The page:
Pulling a standard-definition MPEG 2 movie of 1h 55m 58s duration straight off a DVD took Turbo.264 28m 23s to rip and convert to its iPod Standard pre-set. Setting HandBrake to match Turbo.264's settings - 320 x 240 resolution, 128Kbps 48kHz AAC audio, 768Kbps encoding rate, 30fps - ripped the same video and saved it as an H.264 file in 59m 33s, a little more than twice as long.
More up-to-date Macs than mine will see a smaller differential, but while processors are improving, it's still going to be some time before the Mac's own CPU can match the Turbo.264's encoding speed. And the Elgato product costs a fraction of the price of a new Mac.
Converstion to H.264 also produces files a fraction of the size of the original, from 1249.3MB (1.22GB) down to 136.9MB in the case of the Apple TV pre-set and even 31.1MB with the iPod Standard setting. That makes the Turbo.264 handy for folk who've digitised their old VHS tapes for burning to DVD and would like to keep less drive-stuffing back-up copies.
Elgato's Turbo.264... and friend
The only flaw with Turbo.264? It's a Mac-only product. Elgato's cagey on Windows support - it might happen, it might not. If it doesn't, there's always ADS' Instant Video To-Go, or apps that make use of the host PC's graphics card to process the video data.
Some users may also find the lack of flexibility irritating. To keep its app user-friendly, Elgato hasn't equipped Turbo.264 with custom compression settings, but an Advanced... section would surely have been easy enough to add. Maybe it will do so in the near future. While the Turbo.264 is so clearly aimed at consumers, video pros are likely to find it handy too, and as they provide feedback to Elgato, I'd expect it to start adding more pro-friendly features.
And there are plenty of devices in addition to the PSP, iPod and Apple TV that can play back H.264 files. Their owners should check out the Turbo.264 too.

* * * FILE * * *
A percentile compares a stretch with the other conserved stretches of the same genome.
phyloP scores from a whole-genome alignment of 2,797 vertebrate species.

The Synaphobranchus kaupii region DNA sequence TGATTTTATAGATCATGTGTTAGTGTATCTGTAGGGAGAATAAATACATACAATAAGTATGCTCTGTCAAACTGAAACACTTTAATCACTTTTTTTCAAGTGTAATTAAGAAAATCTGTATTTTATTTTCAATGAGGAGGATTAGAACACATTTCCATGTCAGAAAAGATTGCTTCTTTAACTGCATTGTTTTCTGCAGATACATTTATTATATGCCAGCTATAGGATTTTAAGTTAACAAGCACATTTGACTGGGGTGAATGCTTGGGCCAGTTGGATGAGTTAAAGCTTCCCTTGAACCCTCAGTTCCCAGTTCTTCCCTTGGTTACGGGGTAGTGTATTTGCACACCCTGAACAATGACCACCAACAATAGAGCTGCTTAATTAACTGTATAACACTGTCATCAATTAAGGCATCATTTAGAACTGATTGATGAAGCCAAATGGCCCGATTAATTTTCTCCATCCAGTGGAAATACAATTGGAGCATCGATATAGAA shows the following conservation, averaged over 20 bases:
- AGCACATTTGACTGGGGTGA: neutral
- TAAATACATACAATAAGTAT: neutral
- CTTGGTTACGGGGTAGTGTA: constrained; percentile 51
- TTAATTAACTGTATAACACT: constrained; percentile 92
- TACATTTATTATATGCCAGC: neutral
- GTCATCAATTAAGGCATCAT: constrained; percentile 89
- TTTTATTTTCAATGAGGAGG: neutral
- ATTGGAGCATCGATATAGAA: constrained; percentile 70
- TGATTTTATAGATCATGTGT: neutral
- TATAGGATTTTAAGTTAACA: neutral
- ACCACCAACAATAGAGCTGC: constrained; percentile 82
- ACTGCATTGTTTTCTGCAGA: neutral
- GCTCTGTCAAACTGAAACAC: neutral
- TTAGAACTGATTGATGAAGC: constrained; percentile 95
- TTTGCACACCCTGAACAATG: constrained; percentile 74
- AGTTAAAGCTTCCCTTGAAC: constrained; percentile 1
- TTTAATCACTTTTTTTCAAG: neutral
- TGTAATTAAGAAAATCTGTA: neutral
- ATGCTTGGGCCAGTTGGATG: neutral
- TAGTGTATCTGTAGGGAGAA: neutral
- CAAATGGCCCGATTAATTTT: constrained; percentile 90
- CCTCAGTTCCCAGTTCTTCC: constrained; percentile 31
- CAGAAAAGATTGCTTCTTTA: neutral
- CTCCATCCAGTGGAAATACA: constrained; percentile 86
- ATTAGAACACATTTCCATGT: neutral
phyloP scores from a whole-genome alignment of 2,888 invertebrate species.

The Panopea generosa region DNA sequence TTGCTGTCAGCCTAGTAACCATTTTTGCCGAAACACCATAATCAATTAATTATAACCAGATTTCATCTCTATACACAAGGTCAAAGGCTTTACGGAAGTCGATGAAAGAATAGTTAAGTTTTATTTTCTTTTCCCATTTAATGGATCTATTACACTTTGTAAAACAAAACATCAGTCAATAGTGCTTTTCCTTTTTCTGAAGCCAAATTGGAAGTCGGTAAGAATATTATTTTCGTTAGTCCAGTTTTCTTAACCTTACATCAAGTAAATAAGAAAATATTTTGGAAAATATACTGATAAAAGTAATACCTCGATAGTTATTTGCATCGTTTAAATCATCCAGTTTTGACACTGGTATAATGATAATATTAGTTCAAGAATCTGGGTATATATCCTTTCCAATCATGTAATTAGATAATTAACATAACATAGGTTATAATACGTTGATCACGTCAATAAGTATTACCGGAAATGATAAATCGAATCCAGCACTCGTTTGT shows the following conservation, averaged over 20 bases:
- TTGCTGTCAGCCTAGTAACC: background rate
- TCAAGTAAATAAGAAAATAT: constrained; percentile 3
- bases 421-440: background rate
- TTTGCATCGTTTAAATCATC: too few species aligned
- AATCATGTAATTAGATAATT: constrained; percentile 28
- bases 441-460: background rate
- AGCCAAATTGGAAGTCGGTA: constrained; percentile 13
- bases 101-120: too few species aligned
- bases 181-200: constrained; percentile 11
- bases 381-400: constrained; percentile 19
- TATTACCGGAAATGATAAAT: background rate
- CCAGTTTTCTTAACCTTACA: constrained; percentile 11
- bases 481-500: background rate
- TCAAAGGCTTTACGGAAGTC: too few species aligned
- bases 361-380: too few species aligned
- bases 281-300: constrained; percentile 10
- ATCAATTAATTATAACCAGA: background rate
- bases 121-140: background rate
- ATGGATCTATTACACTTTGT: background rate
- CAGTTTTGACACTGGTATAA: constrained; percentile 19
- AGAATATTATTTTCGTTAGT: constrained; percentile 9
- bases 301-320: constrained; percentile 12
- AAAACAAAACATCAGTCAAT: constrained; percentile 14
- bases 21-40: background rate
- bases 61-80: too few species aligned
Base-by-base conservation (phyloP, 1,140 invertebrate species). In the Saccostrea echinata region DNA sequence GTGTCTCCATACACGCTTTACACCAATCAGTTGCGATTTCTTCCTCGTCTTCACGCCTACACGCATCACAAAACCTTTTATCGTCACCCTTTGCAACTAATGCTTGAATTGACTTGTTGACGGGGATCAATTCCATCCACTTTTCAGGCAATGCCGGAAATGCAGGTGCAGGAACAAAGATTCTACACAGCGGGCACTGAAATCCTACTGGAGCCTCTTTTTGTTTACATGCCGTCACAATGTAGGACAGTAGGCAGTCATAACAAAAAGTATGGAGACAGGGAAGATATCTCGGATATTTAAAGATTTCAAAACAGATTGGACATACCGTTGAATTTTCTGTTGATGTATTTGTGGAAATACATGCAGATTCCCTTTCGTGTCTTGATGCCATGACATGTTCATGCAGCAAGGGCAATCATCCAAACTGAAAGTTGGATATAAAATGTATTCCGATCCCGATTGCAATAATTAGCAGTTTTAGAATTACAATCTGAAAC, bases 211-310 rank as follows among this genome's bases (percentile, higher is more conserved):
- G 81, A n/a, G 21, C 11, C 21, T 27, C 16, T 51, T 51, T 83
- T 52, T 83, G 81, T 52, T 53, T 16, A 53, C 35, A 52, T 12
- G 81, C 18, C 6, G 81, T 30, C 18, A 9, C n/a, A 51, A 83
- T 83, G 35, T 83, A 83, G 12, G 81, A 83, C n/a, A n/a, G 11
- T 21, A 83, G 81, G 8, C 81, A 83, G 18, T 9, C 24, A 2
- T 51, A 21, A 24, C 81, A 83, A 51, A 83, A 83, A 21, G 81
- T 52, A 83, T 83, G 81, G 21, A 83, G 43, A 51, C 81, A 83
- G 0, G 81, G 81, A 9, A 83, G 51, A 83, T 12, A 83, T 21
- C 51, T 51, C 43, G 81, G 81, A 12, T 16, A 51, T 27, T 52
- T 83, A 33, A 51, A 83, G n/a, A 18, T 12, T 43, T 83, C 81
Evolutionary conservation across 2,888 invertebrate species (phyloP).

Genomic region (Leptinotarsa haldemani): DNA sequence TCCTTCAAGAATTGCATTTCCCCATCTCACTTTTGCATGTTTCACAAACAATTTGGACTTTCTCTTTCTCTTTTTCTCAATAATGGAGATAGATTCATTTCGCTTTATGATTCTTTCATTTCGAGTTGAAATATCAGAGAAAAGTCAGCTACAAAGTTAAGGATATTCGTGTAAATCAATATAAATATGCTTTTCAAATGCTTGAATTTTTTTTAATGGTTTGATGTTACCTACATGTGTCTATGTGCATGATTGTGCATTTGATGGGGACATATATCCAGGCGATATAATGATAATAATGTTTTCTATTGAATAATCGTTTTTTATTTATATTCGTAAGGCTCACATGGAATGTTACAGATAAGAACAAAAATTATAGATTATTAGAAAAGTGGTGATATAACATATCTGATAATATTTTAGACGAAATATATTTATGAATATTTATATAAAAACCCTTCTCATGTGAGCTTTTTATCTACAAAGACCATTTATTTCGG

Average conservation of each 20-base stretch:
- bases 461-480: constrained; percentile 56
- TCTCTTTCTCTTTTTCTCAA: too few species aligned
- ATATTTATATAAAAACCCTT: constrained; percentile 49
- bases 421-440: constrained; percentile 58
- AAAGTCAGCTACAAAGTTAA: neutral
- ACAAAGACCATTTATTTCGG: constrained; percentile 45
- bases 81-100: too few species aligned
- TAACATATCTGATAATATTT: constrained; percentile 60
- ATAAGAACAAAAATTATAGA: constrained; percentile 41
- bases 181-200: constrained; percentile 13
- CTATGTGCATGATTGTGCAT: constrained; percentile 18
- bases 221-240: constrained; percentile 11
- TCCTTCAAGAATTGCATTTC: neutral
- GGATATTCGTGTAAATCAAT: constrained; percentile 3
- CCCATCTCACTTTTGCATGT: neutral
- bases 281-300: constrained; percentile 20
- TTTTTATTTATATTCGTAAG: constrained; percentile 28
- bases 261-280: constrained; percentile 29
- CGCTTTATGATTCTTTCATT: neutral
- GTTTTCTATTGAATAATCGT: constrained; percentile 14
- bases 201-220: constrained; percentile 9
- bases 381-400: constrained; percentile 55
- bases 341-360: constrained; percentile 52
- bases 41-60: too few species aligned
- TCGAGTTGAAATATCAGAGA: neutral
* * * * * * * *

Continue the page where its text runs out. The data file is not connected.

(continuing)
A couple more CPU generations and the Turbo.264 will be redundant, of course. But why wait three or four years for H.264 encoding speeds you can have right now, for a fraction of the price of a new Mac? And the results speak for themselves: Turbo.264 pumps out iPod, PSP and Apple TV-friendly video in a fraction of the time your Mac can. If you use one of these devices for video, Turbo.264 is a must-have.
Elgato Turbo.264 H.264 encoder
Same(ish) thing for PC
The same soft of gadget is available for the PC from ADS, called the "Instant Video To-Go".
Re: That's all well and good, but...
I think a lot of people are missing this part of the review...
"The connection to QuickTime means that the Turbo.264 is accessible by almost any application that uses Apple's multimedia software to encode video, not just Elgato's own - Turbo.264 shows up in iMovie, for example. Content is decoded then re-encoded by the Turbo.264, so any format QuickTime understands, even via a third-party plug-in like Flip4Mac's WMV add-in, can be converted into H.264 format. If the Turbo.264 isn't connected, you'll be told to slot it in."
I read this as I can use QT7 to export and still take full advantage of the H.264 hardware acceleration. I believe this also means that applications like Toast will benefit because it uses QuickTime to process video too.
You should also be able to sey up custom output resolutions
re: PSP users avoid
According to my take on this article You can also use QuickTime to export to H.254 and set up a custom output quality. That means you should be able to take full advantage of the PSP's video capabilities
768x576 can easily be "widescreen" if it is encoded anamorphically. Your "widescreen" DVDs are encoded at 4:3 NTSC or PAL resolution but are flagged as anamorphic and the DVD player/screen just stretches then accordingly.
Also 768x576 should be okay for turbo.264 From the data sheet as long as the size is below 800x600 (and 768x576 certainly is) the image is not scaled. Only video above 800x600 will be downsampled.
I've just ordered one of these and I'm sure I'll see an improvement in encoding times even on my 2Ghz core duo iMac. As far as I can see what is happening is that Quicktime has to do the decoding to YUV from the source file in software with the GPU. There will be no way the elgato can do the decoding from the miriad formats QT supports so will have to be passed a common format (this is usually 4:2:2 YUV I think) This will then be passed to the elgato which then sends it back as h264.
Either way you look at it some of the encoding will be taken off the GPU which then allows it to have more cycles for the decoding/bus transfers etc. It really is an h264 co-processor.
Joe K may be correct that the PSP's screen is higher than 320x240. However, if he hadn't installed cracked firmware on his machine, he'd be aware that you've got to encode at this resolution for Sony's bundled player to support your file - the company reserve full resolution playback for shop-bought UMDs.